BEIRUT (AFP) – Tractors started to dismantle sand berms erected by Syrian border guards several kilometers inside Lebanese territory, the head of a municipality in the region said.

"Works started this morning in the presence of officials from the two sides, and should take about a week," said Bassel Hujairi, head of the municipality of Aarsal.

Five tractors of the Syrian and Lebanese armies as well as from Aarsal municipality started to remove the berms, under the supervision of administrative and military officials from the two countries, he said.

The operation came after an agreement between Lebanese and Syrian officials in a meeting held on May 9 in the Syrian resort town of Bludan, near Damascus.

"The committee which supervises the works is not entitled to define or draw the borders. The operation is only a solution for the farmers, to allow them to access their lands," said Hujairi.

On May 2, the Lebanese government decided to ask Damascus to dismantle military positions and sand berms which Syrian border guards have erected between 3.5 kilometers (2.2 miles) and five kilometers (3.1 miles) inside Lebanese territory, along an area stretching about 40 kilometers (25 miles).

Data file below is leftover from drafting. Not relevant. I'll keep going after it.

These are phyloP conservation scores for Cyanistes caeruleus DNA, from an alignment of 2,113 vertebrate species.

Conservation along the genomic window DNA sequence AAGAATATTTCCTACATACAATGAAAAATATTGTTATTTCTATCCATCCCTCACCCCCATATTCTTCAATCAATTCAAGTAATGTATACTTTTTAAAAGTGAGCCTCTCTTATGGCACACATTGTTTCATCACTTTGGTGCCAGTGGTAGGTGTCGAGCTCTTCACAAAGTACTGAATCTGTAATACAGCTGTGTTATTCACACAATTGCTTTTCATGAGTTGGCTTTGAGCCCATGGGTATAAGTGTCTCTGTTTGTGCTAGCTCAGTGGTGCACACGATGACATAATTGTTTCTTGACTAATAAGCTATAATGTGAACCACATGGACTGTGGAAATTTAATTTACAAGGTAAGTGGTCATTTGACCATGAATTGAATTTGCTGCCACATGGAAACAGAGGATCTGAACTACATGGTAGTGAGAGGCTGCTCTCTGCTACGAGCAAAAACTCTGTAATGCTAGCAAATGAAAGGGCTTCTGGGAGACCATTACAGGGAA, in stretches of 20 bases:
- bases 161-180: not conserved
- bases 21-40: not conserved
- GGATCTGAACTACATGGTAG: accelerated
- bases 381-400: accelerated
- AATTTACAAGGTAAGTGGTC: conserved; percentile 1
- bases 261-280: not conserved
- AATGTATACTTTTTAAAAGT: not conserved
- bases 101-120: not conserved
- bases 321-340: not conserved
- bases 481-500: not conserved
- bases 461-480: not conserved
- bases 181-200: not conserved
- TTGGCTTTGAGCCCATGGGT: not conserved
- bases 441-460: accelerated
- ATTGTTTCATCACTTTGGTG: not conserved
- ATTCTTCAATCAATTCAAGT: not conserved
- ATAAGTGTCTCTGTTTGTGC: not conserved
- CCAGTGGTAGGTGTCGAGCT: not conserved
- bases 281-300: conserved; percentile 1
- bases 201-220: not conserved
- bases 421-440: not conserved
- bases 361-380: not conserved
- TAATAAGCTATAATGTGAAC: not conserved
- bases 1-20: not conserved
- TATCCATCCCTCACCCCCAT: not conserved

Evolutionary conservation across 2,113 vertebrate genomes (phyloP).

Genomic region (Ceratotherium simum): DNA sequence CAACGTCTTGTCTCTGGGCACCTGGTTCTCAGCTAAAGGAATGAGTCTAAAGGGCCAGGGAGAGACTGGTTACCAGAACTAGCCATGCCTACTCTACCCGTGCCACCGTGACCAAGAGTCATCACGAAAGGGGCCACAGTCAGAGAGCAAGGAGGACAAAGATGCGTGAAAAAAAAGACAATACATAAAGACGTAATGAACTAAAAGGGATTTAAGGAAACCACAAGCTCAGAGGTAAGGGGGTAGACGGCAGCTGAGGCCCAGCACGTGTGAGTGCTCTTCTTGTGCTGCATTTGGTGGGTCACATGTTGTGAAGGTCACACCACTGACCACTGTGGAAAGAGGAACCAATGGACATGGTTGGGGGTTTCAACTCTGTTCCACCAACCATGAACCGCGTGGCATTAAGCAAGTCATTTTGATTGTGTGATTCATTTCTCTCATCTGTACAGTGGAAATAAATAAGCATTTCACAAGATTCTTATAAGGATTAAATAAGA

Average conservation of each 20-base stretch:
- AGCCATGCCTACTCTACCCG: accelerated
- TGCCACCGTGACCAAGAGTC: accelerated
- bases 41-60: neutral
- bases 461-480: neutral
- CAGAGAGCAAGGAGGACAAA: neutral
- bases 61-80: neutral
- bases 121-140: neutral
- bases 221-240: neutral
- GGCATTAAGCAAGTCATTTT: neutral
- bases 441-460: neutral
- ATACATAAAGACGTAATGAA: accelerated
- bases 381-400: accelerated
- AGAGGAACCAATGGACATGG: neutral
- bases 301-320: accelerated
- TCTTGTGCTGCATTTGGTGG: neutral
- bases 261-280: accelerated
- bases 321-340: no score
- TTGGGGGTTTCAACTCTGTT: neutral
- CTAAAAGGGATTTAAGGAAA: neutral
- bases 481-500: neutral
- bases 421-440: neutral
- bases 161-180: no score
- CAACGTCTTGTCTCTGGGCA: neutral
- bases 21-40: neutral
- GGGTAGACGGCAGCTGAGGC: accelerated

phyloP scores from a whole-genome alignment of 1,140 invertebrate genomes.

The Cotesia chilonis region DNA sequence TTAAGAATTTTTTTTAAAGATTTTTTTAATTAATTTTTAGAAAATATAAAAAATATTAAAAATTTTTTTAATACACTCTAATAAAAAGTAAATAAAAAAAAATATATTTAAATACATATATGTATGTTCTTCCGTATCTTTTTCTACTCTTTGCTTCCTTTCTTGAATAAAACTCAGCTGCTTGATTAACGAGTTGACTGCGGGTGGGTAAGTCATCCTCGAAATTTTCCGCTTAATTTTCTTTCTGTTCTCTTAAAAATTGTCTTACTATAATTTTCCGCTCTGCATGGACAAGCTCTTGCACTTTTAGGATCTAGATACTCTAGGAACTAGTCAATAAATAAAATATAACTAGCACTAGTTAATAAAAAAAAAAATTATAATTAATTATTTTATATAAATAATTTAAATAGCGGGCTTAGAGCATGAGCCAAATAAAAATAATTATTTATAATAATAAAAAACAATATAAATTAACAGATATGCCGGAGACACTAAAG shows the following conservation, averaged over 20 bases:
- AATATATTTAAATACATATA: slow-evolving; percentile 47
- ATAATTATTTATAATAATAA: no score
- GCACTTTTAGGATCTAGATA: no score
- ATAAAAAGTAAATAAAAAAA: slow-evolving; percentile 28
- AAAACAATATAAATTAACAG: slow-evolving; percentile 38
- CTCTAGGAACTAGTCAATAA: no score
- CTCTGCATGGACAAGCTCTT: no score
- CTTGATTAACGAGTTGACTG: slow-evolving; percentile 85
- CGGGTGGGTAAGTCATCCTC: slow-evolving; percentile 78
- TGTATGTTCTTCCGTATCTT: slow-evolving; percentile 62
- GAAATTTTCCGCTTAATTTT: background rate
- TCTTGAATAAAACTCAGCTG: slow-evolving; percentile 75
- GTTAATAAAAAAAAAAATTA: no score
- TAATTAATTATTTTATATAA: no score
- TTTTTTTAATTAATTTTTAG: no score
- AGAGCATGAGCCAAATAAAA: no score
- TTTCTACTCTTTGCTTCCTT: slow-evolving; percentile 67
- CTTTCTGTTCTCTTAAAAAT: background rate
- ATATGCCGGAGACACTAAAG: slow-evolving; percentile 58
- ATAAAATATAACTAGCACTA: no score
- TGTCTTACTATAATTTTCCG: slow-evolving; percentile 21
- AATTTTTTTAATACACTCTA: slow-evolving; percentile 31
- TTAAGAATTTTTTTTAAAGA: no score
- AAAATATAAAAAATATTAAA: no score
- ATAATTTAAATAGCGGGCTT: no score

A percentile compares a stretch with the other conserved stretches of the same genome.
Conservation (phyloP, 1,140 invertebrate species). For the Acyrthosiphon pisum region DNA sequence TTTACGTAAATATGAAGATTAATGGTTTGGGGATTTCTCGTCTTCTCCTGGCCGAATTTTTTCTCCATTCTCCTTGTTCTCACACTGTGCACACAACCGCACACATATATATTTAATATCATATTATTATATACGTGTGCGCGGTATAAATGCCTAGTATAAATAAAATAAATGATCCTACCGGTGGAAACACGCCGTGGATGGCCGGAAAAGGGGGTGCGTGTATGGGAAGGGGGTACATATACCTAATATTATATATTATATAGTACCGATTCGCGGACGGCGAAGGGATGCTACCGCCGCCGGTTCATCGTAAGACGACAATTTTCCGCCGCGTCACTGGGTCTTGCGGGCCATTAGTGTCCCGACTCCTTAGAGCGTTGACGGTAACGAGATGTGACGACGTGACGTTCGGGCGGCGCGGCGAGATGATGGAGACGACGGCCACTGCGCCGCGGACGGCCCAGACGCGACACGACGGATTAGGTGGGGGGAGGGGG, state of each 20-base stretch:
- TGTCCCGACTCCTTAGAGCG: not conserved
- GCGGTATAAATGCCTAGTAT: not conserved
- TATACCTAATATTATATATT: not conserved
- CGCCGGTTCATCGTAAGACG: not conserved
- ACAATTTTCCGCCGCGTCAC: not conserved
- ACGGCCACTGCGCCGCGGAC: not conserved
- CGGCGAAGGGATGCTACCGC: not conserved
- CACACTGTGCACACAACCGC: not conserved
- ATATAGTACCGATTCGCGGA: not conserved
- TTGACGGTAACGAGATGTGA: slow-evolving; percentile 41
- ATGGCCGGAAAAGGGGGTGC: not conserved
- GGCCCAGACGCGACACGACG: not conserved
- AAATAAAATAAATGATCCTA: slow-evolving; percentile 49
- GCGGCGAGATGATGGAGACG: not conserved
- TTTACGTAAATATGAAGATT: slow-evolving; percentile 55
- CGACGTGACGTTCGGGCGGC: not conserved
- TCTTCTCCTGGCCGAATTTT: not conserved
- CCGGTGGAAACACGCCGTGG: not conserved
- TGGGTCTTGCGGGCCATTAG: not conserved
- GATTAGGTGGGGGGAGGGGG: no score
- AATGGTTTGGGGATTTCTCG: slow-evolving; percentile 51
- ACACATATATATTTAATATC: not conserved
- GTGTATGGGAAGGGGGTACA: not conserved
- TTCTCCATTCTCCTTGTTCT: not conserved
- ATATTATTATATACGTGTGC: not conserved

Syrian authorities had claimed that the berms were laid to curb illicit border smuggling, but Lebanese farmers complained that the berms had cut through their orchards and accused Syrian border guards of harassment.

The row over the berms comes amid tense relations between Lebanon and former powerbroker  Syria since the April 2005 end of Damascus’ 29-year military presence and political domination of its smaller neighbor.

Syria pulled out its troops under tremendous domestic and international pressure heightened by the February 2005 assassination of five-time Lebanese prime minister Rafiq Hariri which has been widely blamed on Damascus.